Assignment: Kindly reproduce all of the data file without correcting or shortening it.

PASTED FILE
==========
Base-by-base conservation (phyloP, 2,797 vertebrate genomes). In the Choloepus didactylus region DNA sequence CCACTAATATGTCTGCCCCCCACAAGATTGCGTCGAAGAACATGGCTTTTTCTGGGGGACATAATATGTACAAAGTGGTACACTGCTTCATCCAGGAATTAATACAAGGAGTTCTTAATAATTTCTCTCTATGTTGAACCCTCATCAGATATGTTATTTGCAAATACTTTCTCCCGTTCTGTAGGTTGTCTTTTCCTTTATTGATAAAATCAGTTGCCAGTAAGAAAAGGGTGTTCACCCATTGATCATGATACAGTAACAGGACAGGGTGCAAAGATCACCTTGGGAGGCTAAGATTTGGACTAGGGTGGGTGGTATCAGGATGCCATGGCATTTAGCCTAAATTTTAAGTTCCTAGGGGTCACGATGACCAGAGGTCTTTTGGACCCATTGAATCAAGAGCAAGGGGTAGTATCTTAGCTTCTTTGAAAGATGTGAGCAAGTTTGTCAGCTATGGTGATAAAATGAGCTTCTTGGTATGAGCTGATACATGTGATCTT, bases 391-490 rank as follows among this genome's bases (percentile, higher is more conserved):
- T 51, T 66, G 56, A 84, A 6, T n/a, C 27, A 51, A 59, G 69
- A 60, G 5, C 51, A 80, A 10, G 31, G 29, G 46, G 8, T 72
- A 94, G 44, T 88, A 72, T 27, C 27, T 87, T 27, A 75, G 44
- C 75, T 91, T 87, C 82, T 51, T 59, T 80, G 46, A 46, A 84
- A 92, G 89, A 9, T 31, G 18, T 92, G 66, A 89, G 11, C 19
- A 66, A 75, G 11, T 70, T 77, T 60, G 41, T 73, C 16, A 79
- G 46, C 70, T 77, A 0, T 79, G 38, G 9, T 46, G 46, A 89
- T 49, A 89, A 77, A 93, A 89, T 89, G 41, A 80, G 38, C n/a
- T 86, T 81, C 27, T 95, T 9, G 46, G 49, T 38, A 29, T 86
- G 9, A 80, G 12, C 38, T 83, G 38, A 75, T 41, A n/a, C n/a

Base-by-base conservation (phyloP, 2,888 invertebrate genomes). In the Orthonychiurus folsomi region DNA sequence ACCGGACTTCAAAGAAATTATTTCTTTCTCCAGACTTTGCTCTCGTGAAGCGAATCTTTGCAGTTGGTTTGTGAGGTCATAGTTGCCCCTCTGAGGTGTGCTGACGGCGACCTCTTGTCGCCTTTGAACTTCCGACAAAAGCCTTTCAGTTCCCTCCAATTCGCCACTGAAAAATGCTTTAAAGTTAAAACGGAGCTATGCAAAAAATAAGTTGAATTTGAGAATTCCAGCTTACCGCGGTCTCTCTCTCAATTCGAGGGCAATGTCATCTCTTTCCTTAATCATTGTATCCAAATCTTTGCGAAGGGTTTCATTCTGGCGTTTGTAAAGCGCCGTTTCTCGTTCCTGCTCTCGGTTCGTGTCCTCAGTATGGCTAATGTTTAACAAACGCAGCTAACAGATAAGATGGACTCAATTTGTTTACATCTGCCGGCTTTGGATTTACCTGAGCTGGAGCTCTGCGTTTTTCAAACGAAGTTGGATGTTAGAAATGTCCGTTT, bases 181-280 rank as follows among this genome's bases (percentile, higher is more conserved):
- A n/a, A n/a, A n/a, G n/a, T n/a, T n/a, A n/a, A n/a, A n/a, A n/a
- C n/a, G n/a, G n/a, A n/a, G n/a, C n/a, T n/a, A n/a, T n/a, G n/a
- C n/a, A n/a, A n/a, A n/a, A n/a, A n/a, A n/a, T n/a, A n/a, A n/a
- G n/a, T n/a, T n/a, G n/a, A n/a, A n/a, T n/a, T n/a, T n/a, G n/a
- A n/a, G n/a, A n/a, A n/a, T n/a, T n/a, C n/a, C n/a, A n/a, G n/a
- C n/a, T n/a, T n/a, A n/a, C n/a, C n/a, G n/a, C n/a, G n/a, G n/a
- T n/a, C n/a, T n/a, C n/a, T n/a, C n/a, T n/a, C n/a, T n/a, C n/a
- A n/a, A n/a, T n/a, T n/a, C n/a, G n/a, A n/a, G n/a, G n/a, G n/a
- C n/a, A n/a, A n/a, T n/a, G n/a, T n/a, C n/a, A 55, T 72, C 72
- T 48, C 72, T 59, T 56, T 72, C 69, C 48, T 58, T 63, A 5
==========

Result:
Base-by-base conservation (phyloP, 2,797 vertebrate genomes). In the Choloepus didactylus region DNA sequence CCACTAATATGTCTGCCCCCCACAAGATTGCGTCGAAGAACATGGCTTTTTCTGGGGGACATAATATGTACAAAGTGGTACACTGCTTCATCCAGGAATTAATACAAGGAGTTCTTAATAATTTCTCTCTATGTTGAACCCTCATCAGATATGTTATTTGCAAATACTTTCTCCCGTTCTGTAGGTTGTCTTTTCCTTTATTGATAAAATCAGTTGCCAGTAAGAAAAGGGTGTTCACCCATTGATCATGATACAGTAACAGGACAGGGTGCAAAGATCACCTTGGGAGGCTAAGATTTGGACTAGGGTGGGTGGTATCAGGATGCCATGGCATTTAGCCTAAATTTTAAGTTCCTAGGGGTCACGATGACCAGAGGTCTTTTGGACCCATTGAATCAAGAGCAAGGGGTAGTATCTTAGCTTCTTTGAAAGATGTGAGCAAGTTTGTCAGCTATGGTGATAAAATGAGCTTCTTGGTATGAGCTGATACATGTGATCTT, bases 391-490 rank as follows among this genome's bases (percentile, higher is more conserved):
- T 51, T 66, G 56, A 84, A 6, T n/a, C 27, A 51, A 59, G 69
- A 60, G 5, C 51, A 80, A 10, G 31, G 29, G 46, G 8, T 72
- A 94, G 44, T 88, A 72, T 27, C 27, T 87, T 27, A 75, G 44
- C 75, T 91, T 87, C 82, T 51, T 59, T 80, G 46, A 46, A 84
- A 92, G 89, A 9, T 31, G 18, T 92, G 66, A 89, G 11, C 19
- A 66, A 75, G 11, T 70, T 77, T 60, G 41, T 73, C 16, A 79
- G 46, C 70, T 77, A 0, T 79, G 38, G 9, T 46, G 46, A 89
- T 49, A 89, A 77, A 93, A 89, T 89, G 41, A 80, G 38, C n/a
- T 86, T 81, C 27, T 95, T 9, G 46, G 49, T 38, A 29, T 86
- G 9, A 80, G 12, C 38, T 83, G 38, A 75, T 41, A n/a, C n/a

Base-by-base conservation (phyloP, 2,888 invertebrate genomes). In the Orthonychiurus folsomi region DNA sequence ACCGGACTTCAAAGAAATTATTTCTTTCTCCAGACTTTGCTCTCGTGAAGCGAATCTTTGCAGTTGGTTTGTGAGGTCATAGTTGCCCCTCTGAGGTGTGCTGACGGCGACCTCTTGTCGCCTTTGAACTTCCGACAAAAGCCTTTCAGTTCCCTCCAATTCGCCACTGAAAAATGCTTTAAAGTTAAAACGGAGCTATGCAAAAAATAAGTTGAATTTGAGAATTCCAGCTTACCGCGGTCTCTCTCTCAATTCGAGGGCAATGTCATCTCTTTCCTTAATCATTGTATCCAAATCTTTGCGAAGGGTTTCATTCTGGCGTTTGTAAAGCGCCGTTTCTCGTTCCTGCTCTCGGTTCGTGTCCTCAGTATGGCTAATGTTTAACAAACGCAGCTAACAGATAAGATGGACTCAATTTGTTTACATCTGCCGGCTTTGGATTTACCTGAGCTGGAGCTCTGCGTTTTTCAAACGAAGTTGGATGTTAGAAATGTCCGTTT, bases 181-280 rank as follows among this genome's bases (percentile, higher is more conserved):
- A n/a, A n/a, A n/a, G n/a, T n/a, T n/a, A n/a, A n/a, A n/a, A n/a
- C n/a, G n/a, G n/a, A n/a, G n/a, C n/a, T n/a, A n/a, T n/a, G n/a
- C n/a, A n/a, A n/a, A n/a, A n/a, A n/a, A n/a, T n/a, A n/a, A n/a
- G n/a, T n/a, T n/a, G n/a, A n/a, A n/a, T n/a, T n/a, T n/a, G n/a
- A n/a, G n/a, A n/a, A n/a, T n/a, T n/a, C n/a, C n/a, A n/a, G n/a
- C n/a, T n/a, T n/a, A n/a, C n/a, C n/a, G n/a, C n/a, G n/a, G n/a
- T n/a, C n/a, T n/a, C n/a, T n/a, C n/a, T n/a, C n/a, T n/a, C n/a
- A n/a, A n/a, T n/a, T n/a, C n/a, G n/a, A n/a, G n/a, G n/a, G n/a
- C n/a, A n/a, A n/a, T n/a, G n/a, T n/a, C n/a, A 55, T 72, C 72
- T 48, C 72, T 59, T 56, T 72, C 69, C 48, T 58, T 63, A 5